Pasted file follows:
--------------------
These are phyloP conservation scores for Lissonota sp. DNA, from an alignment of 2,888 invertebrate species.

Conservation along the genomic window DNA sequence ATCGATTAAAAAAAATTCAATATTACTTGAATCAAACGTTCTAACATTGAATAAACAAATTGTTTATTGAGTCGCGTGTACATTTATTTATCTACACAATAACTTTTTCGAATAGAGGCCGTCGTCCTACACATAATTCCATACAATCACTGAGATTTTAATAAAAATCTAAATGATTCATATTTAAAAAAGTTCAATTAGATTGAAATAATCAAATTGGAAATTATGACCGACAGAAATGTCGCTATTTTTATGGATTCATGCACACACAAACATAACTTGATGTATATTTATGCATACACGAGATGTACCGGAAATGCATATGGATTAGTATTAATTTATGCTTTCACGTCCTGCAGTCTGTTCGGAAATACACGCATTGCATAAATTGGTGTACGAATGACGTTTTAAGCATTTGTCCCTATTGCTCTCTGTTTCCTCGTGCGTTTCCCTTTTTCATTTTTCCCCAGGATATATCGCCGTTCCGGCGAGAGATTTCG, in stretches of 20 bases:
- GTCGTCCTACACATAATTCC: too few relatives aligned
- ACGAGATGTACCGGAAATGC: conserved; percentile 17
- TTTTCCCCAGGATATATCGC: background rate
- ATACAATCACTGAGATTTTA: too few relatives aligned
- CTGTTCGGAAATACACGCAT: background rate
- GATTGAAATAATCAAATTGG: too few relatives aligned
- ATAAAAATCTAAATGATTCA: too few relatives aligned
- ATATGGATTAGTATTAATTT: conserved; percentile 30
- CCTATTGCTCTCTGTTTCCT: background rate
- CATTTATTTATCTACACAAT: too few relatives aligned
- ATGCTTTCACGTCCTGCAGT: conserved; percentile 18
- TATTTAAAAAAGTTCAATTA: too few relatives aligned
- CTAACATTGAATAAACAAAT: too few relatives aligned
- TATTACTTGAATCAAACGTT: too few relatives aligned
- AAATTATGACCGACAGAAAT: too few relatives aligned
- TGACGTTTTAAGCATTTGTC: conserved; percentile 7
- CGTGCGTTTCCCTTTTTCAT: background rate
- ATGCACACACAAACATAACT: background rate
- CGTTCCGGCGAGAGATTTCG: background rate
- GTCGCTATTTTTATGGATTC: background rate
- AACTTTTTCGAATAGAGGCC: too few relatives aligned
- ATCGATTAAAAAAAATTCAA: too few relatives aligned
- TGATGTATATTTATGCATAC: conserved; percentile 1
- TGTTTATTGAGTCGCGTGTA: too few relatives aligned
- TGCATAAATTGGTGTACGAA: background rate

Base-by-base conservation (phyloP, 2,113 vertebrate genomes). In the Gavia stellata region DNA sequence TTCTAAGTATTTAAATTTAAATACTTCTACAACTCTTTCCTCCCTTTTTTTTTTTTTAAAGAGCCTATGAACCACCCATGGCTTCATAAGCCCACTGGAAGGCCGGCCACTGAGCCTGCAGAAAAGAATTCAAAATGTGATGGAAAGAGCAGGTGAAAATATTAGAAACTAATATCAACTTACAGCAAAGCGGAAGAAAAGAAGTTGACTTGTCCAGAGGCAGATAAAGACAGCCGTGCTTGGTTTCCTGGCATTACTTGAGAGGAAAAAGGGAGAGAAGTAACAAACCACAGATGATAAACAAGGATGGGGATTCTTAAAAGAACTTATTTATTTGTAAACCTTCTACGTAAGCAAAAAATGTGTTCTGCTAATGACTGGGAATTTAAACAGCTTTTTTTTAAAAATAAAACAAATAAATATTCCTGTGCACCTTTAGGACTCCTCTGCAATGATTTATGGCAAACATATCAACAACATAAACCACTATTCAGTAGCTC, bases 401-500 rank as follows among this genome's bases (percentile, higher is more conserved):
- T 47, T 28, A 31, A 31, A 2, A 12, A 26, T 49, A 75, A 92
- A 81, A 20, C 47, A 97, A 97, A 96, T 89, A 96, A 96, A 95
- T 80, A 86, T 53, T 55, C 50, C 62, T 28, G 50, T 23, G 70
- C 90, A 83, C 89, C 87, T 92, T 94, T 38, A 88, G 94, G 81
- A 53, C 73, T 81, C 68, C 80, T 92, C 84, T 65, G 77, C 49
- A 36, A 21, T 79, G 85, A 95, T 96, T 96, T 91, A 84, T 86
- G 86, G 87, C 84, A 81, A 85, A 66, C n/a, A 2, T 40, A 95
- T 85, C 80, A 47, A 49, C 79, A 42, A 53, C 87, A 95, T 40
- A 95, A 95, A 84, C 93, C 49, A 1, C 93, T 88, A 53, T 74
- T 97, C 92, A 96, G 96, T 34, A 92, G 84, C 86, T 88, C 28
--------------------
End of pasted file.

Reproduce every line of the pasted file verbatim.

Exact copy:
These are phyloP conservation scores for Lissonota sp. DNA, from an alignment of 2,888 invertebrate species.

Conservation along the genomic window DNA sequence ATCGATTAAAAAAAATTCAATATTACTTGAATCAAACGTTCTAACATTGAATAAACAAATTGTTTATTGAGTCGCGTGTACATTTATTTATCTACACAATAACTTTTTCGAATAGAGGCCGTCGTCCTACACATAATTCCATACAATCACTGAGATTTTAATAAAAATCTAAATGATTCATATTTAAAAAAGTTCAATTAGATTGAAATAATCAAATTGGAAATTATGACCGACAGAAATGTCGCTATTTTTATGGATTCATGCACACACAAACATAACTTGATGTATATTTATGCATACACGAGATGTACCGGAAATGCATATGGATTAGTATTAATTTATGCTTTCACGTCCTGCAGTCTGTTCGGAAATACACGCATTGCATAAATTGGTGTACGAATGACGTTTTAAGCATTTGTCCCTATTGCTCTCTGTTTCCTCGTGCGTTTCCCTTTTTCATTTTTCCCCAGGATATATCGCCGTTCCGGCGAGAGATTTCG, in stretches of 20 bases:
- GTCGTCCTACACATAATTCC: too few relatives aligned
- ACGAGATGTACCGGAAATGC: conserved; percentile 17
- TTTTCCCCAGGATATATCGC: background rate
- ATACAATCACTGAGATTTTA: too few relatives aligned
- CTGTTCGGAAATACACGCAT: background rate
- GATTGAAATAATCAAATTGG: too few relatives aligned
- ATAAAAATCTAAATGATTCA: too few relatives aligned
- ATATGGATTAGTATTAATTT: conserved; percentile 30
- CCTATTGCTCTCTGTTTCCT: background rate
- CATTTATTTATCTACACAAT: too few relatives aligned
- ATGCTTTCACGTCCTGCAGT: conserved; percentile 18
- TATTTAAAAAAGTTCAATTA: too few relatives aligned
- CTAACATTGAATAAACAAAT: too few relatives aligned
- TATTACTTGAATCAAACGTT: too few relatives aligned
- AAATTATGACCGACAGAAAT: too few relatives aligned
- TGACGTTTTAAGCATTTGTC: conserved; percentile 7
- CGTGCGTTTCCCTTTTTCAT: background rate
- ATGCACACACAAACATAACT: background rate
- CGTTCCGGCGAGAGATTTCG: background rate
- GTCGCTATTTTTATGGATTC: background rate
- AACTTTTTCGAATAGAGGCC: too few relatives aligned
- ATCGATTAAAAAAAATTCAA: too few relatives aligned
- TGATGTATATTTATGCATAC: conserved; percentile 1
- TGTTTATTGAGTCGCGTGTA: too few relatives aligned
- TGCATAAATTGGTGTACGAA: background rate

Base-by-base conservation (phyloP, 2,113 vertebrate genomes). In the Gavia stellata region DNA sequence TTCTAAGTATTTAAATTTAAATACTTCTACAACTCTTTCCTCCCTTTTTTTTTTTTTAAAGAGCCTATGAACCACCCATGGCTTCATAAGCCCACTGGAAGGCCGGCCACTGAGCCTGCAGAAAAGAATTCAAAATGTGATGGAAAGAGCAGGTGAAAATATTAGAAACTAATATCAACTTACAGCAAAGCGGAAGAAAAGAAGTTGACTTGTCCAGAGGCAGATAAAGACAGCCGTGCTTGGTTTCCTGGCATTACTTGAGAGGAAAAAGGGAGAGAAGTAACAAACCACAGATGATAAACAAGGATGGGGATTCTTAAAAGAACTTATTTATTTGTAAACCTTCTACGTAAGCAAAAAATGTGTTCTGCTAATGACTGGGAATTTAAACAGCTTTTTTTTAAAAATAAAACAAATAAATATTCCTGTGCACCTTTAGGACTCCTCTGCAATGATTTATGGCAAACATATCAACAACATAAACCACTATTCAGTAGCTC, bases 401-500 rank as follows among this genome's bases (percentile, higher is more conserved):
- T 47, T 28, A 31, A 31, A 2, A 12, A 26, T 49, A 75, A 92
- A 81, A 20, C 47, A 97, A 97, A 96, T 89, A 96, A 96, A 95
- T 80, A 86, T 53, T 55, C 50, C 62, T 28, G 50, T 23, G 70
- C 90, A 83, C 89, C 87, T 92, T 94, T 38, A 88, G 94, G 81
- A 53, C 73, T 81, C 68, C 80, T 92, C 84, T 65, G 77, C 49
- A 36, A 21, T 79, G 85, A 95, T 96, T 96, T 91, A 84, T 86
- G 86, G 87, C 84, A 81, A 85, A 66, C n/a, A 2, T 40, A 95
- T 85, C 80, A 47, A 49, C 79, A 42, A 53, C 87, A 95, T 40
- A 95, A 95, A 84, C 93, C 49, A 1, C 93, T 88, A 53, T 74
- T 97, C 92, A 96, G 96, T 34, A 92, G 84, C 86, T 88, C 28